White Fawn

Event Information

Niblo's Garden

Proprietor / Lessee:
William Wheatley

Howard Glover

Event Type:
Play With Music

Record Information


Last Updated:
8 October 2017

Performance Date(s) and Time(s)

11 May 1868, Evening
12 May 1868, Evening
13 May 1868, Evening
14 May 1868, Evening
15 May 1868, Evening
16 May 1868, Evening
16 May 1868, 1:00 PM

Performers and/or Works Performed


Announcement: New York Herald, 09 May 1868, 3.
Advertisement: New York Herald, 10 May 1868.
Announcement: New-York Times, 10 May 1868, 5.
Announcement: New York Herald, 11 May 1868, 3.
Advertisement: New-York Times, 11 May 1868, 7.
Review: New York Herald, 12 May 1868, 8.

“In this seventeenth week of the success of ‘The White Fawn’ what more is left to be said about about Mark Smith as King Dingdong, Vining Bowers as Lord Twaddledum, Miss Fanny Stockton as Aqualina, with the songs composed for her by Howard Glover (‘Fairy Call’ and ‘Bridal Morn’) or of ‘The Yellow Empire’ and the ‘Enchanted Lake of the Sycamores,’ ‘The Fish Kingdom,’ ‘The Loves of Martha and Lionel’ or ‘The Fire Fly’ and the ‘Farragut Matelot,’ except that in these last two ballets Mlle. Maria Westmayler, première danseuse of Jarrett and Palmer’s Viennese Ballet Troupe, made, last evening, not unsuccessfully, her first appearance in New York? In the third act, however, Mlle, De Rosa made her first appearance in America—an event in the history of ballet in this country. In the grand pas de deux with M. Van Hamme, as well as in the new ballet d’action, ‘The Artist’s idol,’ composed by M. Costa, Mlle. De Rosa amply justified the title given to her on the programme of ‘Renowned Star Première Assoluta.’ In neither Turin, Florence nor Milan can Mlle. De Rosa have been more heartily applauded than she was last evening for steadiness of pose, elasticity of step or gracefulness of motion. Her first appearance in America was deservedly a decided success. We need hardly add that Mlle. Augusta Sohlke danced her inimitable Hungarian Polka with all her wonted verve, or that the souplesse and grace of la petite Schlaeger were as greatly admired as ever.”

Review: New-York Times, 12 May 1868, 4.

“After illustrating the poetry of motion for the New-York public during a period of twenty months, Mlle. BONFANTI has retired from Niblo’s Garden, and departed on Saturday evening for the far West, and is this week capering for the entertainment of the iron melters and coal miners of the Allegheny region in Pittsburg. Her position in the ‘White Fawn’ ballet was assumed last evening by Mlle. ROSA. Quite a large audience witnessed the debut of the new-comer. Mlle. ROSA has a girlish face and Southern features; she appears to be as unsubstantial as down, and traverses the stage as a feather does the air. Hew gymnastics are quite equal to those of her precursor—although there is less originality in the figures of her dance. Her motions are altogether easy, however, and are as graceful as the modern method of stage dancing permits. Her powers of endurance upon a single toe are quite extraordinary. Another new dancer—Mlle. WESTMAYER [sic]—also made her first appearance in the metropolis last evening. She sustained the retired BONFANTI’S place in the sailor ballet—the ‘Farragut Matelot,’ with a great deal of animation. She is a pleasant blonde, and dances with all the spirit peculiar to her temperament. Both debutants were recalled after their dances to receive those floral offerings now incidental to the nightly performances at Niblo’s. Miss LUCY EGGERTON’S illness necessitated the substitution of Mrs. MARK SMITH in the part of Prince Leander. The new dancers will appear every evening.”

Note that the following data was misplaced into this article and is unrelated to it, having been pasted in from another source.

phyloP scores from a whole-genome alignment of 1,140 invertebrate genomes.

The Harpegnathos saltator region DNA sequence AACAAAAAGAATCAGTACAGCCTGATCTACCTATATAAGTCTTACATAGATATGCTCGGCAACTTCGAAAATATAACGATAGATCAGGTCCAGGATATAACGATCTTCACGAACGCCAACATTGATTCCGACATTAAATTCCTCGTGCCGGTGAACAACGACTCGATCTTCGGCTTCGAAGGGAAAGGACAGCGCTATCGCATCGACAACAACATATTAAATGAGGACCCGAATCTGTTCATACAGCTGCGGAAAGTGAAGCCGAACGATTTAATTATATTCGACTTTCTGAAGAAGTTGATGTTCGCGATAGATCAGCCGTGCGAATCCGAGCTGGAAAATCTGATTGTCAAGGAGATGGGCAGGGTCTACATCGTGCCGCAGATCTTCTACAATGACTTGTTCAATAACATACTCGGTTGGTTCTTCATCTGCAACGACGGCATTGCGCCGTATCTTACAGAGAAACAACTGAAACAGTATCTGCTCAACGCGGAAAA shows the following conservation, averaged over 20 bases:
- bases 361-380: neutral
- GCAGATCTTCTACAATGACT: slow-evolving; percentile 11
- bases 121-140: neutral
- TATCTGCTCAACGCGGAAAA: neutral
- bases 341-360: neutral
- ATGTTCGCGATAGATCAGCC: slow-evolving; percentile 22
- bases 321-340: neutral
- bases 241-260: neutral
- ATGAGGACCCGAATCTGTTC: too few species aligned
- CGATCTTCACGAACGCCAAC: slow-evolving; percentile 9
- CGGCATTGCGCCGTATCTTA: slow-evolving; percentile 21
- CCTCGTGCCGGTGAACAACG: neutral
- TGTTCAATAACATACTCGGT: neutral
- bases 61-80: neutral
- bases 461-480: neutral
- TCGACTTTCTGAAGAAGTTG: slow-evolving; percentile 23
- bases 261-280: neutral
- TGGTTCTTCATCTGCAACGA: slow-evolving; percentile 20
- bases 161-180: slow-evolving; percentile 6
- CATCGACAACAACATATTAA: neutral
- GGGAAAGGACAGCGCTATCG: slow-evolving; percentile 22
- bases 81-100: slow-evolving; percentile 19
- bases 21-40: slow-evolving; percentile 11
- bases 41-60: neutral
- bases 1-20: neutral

Review: New-York Daily Tribune, 12 May 1868, 8.

No mention of music.

Review: New York Herald, 13 May 1868, 4.

“Sohlke is nightly encored in the Hungarian Polka at Niblo’s.”

Announcement: New York Clipper, 16 May 1868, 46, 2d col., middle.
Advertisement: New York Clipper, 16 May 1868, 47.
Review: New York Clipper, 23 May 1868, 54, 3d col., bottom.

Discusses new dancers; no mention of music.